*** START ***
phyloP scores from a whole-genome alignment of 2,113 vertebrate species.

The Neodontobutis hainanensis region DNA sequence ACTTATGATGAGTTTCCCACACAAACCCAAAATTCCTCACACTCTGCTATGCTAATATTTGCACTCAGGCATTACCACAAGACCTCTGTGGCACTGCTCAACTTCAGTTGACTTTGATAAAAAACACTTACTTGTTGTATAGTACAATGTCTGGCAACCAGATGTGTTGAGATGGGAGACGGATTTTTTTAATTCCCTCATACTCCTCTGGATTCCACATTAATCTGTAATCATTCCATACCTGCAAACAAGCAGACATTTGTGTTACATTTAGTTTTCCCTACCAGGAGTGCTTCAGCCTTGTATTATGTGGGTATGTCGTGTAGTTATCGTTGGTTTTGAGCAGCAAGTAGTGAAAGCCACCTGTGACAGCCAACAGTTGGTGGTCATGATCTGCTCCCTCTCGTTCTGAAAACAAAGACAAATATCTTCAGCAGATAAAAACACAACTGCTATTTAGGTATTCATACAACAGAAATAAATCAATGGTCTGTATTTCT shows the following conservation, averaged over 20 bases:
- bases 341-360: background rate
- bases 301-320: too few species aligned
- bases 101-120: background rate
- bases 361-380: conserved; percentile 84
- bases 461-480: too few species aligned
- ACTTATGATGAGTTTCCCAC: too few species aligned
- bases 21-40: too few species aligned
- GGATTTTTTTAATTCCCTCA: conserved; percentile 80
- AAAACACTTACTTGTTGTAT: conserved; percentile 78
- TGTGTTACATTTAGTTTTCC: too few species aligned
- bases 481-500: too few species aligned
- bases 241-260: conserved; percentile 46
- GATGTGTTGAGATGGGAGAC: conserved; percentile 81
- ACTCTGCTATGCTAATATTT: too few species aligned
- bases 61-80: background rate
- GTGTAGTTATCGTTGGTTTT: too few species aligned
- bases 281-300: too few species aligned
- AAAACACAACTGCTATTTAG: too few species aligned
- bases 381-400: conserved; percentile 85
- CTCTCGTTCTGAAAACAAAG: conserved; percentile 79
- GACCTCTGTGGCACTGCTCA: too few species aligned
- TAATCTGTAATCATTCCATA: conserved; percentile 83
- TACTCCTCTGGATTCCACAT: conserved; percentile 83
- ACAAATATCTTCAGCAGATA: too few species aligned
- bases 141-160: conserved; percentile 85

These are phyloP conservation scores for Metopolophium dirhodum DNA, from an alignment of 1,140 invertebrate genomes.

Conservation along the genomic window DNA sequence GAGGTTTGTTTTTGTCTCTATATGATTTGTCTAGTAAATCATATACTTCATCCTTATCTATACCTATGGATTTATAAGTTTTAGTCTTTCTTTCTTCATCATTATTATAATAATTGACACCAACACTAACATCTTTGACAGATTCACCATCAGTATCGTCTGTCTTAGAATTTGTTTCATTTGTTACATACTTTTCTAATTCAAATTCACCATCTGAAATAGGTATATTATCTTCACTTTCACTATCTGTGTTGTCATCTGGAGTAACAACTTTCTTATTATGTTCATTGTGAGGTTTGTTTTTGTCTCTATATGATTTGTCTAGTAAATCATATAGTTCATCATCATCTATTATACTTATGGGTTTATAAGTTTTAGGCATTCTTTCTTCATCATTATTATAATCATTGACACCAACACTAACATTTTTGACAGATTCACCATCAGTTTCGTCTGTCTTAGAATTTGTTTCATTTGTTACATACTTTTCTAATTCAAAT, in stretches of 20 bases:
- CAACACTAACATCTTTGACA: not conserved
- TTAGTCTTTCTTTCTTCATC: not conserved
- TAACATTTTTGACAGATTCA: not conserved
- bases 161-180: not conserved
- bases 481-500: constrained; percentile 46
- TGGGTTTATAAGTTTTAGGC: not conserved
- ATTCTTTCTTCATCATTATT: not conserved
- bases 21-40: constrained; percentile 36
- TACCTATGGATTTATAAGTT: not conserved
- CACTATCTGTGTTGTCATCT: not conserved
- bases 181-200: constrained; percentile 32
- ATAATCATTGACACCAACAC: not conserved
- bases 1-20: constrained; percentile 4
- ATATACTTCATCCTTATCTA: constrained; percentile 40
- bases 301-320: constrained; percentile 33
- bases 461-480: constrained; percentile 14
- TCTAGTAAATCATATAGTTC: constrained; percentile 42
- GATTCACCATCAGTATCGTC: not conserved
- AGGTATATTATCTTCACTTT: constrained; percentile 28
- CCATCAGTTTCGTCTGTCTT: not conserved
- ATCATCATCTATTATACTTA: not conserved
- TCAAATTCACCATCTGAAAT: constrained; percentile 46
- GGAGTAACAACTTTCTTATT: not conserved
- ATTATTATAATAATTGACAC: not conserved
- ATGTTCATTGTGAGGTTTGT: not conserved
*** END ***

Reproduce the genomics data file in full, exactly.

phyloP scores from a whole-genome alignment of 2,113 vertebrate species.

The Neodontobutis hainanensis region DNA sequence ACTTATGATGAGTTTCCCACACAAACCCAAAATTCCTCACACTCTGCTATGCTAATATTTGCACTCAGGCATTACCACAAGACCTCTGTGGCACTGCTCAACTTCAGTTGACTTTGATAAAAAACACTTACTTGTTGTATAGTACAATGTCTGGCAACCAGATGTGTTGAGATGGGAGACGGATTTTTTTAATTCCCTCATACTCCTCTGGATTCCACATTAATCTGTAATCATTCCATACCTGCAAACAAGCAGACATTTGTGTTACATTTAGTTTTCCCTACCAGGAGTGCTTCAGCCTTGTATTATGTGGGTATGTCGTGTAGTTATCGTTGGTTTTGAGCAGCAAGTAGTGAAAGCCACCTGTGACAGCCAACAGTTGGTGGTCATGATCTGCTCCCTCTCGTTCTGAAAACAAAGACAAATATCTTCAGCAGATAAAAACACAACTGCTATTTAGGTATTCATACAACAGAAATAAATCAATGGTCTGTATTTCT shows the following conservation, averaged over 20 bases:
- bases 341-360: background rate
- bases 301-320: too few species aligned
- bases 101-120: background rate
- bases 361-380: conserved; percentile 84
- bases 461-480: too few species aligned
- ACTTATGATGAGTTTCCCAC: too few species aligned
- bases 21-40: too few species aligned
- GGATTTTTTTAATTCCCTCA: conserved; percentile 80
- AAAACACTTACTTGTTGTAT: conserved; percentile 78
- TGTGTTACATTTAGTTTTCC: too few species aligned
- bases 481-500: too few species aligned
- bases 241-260: conserved; percentile 46
- GATGTGTTGAGATGGGAGAC: conserved; percentile 81
- ACTCTGCTATGCTAATATTT: too few species aligned
- bases 61-80: background rate
- GTGTAGTTATCGTTGGTTTT: too few species aligned
- bases 281-300: too few species aligned
- AAAACACAACTGCTATTTAG: too few species aligned
- bases 381-400: conserved; percentile 85
- CTCTCGTTCTGAAAACAAAG: conserved; percentile 79
- GACCTCTGTGGCACTGCTCA: too few species aligned
- TAATCTGTAATCATTCCATA: conserved; percentile 83
- TACTCCTCTGGATTCCACAT: conserved; percentile 83
- ACAAATATCTTCAGCAGATA: too few species aligned
- bases 141-160: conserved; percentile 85

These are phyloP conservation scores for Metopolophium dirhodum DNA, from an alignment of 1,140 invertebrate genomes.

Conservation along the genomic window DNA sequence GAGGTTTGTTTTTGTCTCTATATGATTTGTCTAGTAAATCATATACTTCATCCTTATCTATACCTATGGATTTATAAGTTTTAGTCTTTCTTTCTTCATCATTATTATAATAATTGACACCAACACTAACATCTTTGACAGATTCACCATCAGTATCGTCTGTCTTAGAATTTGTTTCATTTGTTACATACTTTTCTAATTCAAATTCACCATCTGAAATAGGTATATTATCTTCACTTTCACTATCTGTGTTGTCATCTGGAGTAACAACTTTCTTATTATGTTCATTGTGAGGTTTGTTTTTGTCTCTATATGATTTGTCTAGTAAATCATATAGTTCATCATCATCTATTATACTTATGGGTTTATAAGTTTTAGGCATTCTTTCTTCATCATTATTATAATCATTGACACCAACACTAACATTTTTGACAGATTCACCATCAGTTTCGTCTGTCTTAGAATTTGTTTCATTTGTTACATACTTTTCTAATTCAAAT, in stretches of 20 bases:
- CAACACTAACATCTTTGACA: not conserved
- TTAGTCTTTCTTTCTTCATC: not conserved
- TAACATTTTTGACAGATTCA: not conserved
- bases 161-180: not conserved
- bases 481-500: constrained; percentile 46
- TGGGTTTATAAGTTTTAGGC: not conserved
- ATTCTTTCTTCATCATTATT: not conserved
- bases 21-40: constrained; percentile 36
- TACCTATGGATTTATAAGTT: not conserved
- CACTATCTGTGTTGTCATCT: not conserved
- bases 181-200: constrained; percentile 32
- ATAATCATTGACACCAACAC: not conserved
- bases 1-20: constrained; percentile 4
- ATATACTTCATCCTTATCTA: constrained; percentile 40
- bases 301-320: constrained; percentile 33
- bases 461-480: constrained; percentile 14
- TCTAGTAAATCATATAGTTC: constrained; percentile 42
- GATTCACCATCAGTATCGTC: not conserved
- AGGTATATTATCTTCACTTT: constrained; percentile 28
- CCATCAGTTTCGTCTGTCTT: not conserved
- ATCATCATCTATTATACTTA: not conserved
- TCAAATTCACCATCTGAAAT: constrained; percentile 46
- GGAGTAACAACTTTCTTATT: not conserved
- ATTATTATAATAATTGACAC: not conserved
- ATGTTCATTGTGAGGTTTGT: not conserved